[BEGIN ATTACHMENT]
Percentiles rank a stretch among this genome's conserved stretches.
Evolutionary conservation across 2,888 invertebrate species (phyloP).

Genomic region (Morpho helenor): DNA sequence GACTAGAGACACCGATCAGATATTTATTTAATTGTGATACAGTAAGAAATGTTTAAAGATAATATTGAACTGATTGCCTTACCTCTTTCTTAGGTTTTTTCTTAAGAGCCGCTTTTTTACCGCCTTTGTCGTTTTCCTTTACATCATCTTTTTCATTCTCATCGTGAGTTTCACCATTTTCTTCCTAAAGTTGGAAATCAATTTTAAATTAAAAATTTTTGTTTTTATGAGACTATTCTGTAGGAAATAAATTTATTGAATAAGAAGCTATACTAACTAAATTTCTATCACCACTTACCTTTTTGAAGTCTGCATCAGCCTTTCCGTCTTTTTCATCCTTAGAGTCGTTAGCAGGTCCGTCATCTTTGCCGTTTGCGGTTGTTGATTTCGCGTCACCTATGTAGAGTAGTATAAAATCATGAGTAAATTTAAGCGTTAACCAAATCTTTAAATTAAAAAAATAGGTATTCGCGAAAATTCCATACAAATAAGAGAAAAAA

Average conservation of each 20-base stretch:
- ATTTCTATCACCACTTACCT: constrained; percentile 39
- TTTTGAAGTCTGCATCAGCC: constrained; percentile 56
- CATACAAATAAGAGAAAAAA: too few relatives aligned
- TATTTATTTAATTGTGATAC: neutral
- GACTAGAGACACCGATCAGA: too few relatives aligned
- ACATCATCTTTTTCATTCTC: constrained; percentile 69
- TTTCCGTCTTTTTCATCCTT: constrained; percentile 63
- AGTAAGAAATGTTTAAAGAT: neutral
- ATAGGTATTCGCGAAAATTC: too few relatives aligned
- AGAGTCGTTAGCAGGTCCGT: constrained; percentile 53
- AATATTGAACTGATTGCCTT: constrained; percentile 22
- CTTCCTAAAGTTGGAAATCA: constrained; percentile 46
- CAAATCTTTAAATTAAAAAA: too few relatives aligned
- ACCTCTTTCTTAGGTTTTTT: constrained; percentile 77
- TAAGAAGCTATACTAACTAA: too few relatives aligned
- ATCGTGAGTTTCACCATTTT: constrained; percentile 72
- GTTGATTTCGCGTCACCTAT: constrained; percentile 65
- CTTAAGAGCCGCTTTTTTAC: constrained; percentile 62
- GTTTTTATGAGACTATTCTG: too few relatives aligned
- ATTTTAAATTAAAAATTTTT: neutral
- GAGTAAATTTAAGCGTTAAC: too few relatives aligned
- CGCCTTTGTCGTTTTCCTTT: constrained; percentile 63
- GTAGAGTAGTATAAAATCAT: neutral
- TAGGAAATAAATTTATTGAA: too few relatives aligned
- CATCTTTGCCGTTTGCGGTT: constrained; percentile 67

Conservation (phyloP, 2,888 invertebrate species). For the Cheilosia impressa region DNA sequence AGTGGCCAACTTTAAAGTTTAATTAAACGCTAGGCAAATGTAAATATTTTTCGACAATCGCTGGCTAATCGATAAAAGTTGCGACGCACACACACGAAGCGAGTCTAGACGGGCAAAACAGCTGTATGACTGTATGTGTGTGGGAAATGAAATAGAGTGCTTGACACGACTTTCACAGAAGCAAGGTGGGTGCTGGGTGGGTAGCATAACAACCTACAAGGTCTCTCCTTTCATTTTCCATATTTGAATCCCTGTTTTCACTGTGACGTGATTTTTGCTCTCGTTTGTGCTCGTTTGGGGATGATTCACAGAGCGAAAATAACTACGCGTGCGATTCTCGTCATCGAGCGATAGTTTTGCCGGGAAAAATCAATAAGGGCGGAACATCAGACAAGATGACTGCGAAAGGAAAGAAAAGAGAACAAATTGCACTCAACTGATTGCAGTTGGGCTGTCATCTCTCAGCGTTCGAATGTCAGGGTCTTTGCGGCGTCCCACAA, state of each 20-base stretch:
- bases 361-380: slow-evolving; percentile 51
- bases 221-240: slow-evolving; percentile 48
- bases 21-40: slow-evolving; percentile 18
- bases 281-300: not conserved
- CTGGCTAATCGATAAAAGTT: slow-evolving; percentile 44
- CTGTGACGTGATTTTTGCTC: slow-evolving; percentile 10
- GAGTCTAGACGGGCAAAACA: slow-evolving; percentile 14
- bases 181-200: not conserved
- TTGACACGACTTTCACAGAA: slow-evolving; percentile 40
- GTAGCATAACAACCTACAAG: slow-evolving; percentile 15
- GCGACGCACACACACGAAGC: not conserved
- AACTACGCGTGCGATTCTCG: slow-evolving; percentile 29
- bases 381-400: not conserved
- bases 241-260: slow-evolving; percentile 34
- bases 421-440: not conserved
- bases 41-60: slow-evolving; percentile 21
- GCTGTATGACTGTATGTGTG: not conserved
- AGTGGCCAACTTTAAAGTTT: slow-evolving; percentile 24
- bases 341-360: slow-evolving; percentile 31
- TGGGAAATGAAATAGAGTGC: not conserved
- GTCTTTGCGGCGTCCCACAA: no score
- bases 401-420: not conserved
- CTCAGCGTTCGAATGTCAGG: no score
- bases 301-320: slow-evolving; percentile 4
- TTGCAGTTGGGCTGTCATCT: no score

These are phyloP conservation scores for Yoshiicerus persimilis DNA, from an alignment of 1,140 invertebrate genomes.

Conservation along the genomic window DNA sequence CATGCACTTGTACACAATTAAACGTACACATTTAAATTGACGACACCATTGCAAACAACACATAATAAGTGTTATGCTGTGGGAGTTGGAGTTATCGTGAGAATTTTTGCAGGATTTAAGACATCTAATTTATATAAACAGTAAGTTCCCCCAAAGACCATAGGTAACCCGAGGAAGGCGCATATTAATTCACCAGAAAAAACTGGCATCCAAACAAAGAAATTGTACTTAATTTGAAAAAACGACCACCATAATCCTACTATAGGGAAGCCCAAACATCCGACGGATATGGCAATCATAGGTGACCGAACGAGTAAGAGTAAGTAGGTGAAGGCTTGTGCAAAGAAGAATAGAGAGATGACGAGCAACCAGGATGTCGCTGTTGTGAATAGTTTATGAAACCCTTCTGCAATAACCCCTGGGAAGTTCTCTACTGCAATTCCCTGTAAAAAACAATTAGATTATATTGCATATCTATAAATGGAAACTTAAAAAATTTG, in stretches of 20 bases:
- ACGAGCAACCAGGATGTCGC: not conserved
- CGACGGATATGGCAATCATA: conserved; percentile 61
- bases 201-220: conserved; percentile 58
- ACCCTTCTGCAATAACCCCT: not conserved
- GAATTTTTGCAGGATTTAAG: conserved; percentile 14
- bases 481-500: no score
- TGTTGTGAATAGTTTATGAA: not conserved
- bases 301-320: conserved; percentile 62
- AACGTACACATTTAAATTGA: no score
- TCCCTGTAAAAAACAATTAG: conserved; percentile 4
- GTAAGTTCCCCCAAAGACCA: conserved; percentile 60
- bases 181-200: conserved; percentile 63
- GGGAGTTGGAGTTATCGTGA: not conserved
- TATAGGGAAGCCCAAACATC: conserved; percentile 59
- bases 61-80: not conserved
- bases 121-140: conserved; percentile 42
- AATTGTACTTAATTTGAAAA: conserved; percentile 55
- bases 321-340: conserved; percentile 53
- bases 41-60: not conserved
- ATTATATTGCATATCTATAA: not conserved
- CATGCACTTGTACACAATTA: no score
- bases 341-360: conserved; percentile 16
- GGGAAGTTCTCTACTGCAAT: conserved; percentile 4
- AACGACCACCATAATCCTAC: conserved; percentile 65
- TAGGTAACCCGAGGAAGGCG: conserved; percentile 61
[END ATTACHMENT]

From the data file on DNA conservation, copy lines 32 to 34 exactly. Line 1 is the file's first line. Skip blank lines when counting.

- bases 221-240: slow-evolving; percentile 48
- bases 21-40: slow-evolving; percentile 18
- bases 281-300: not conserved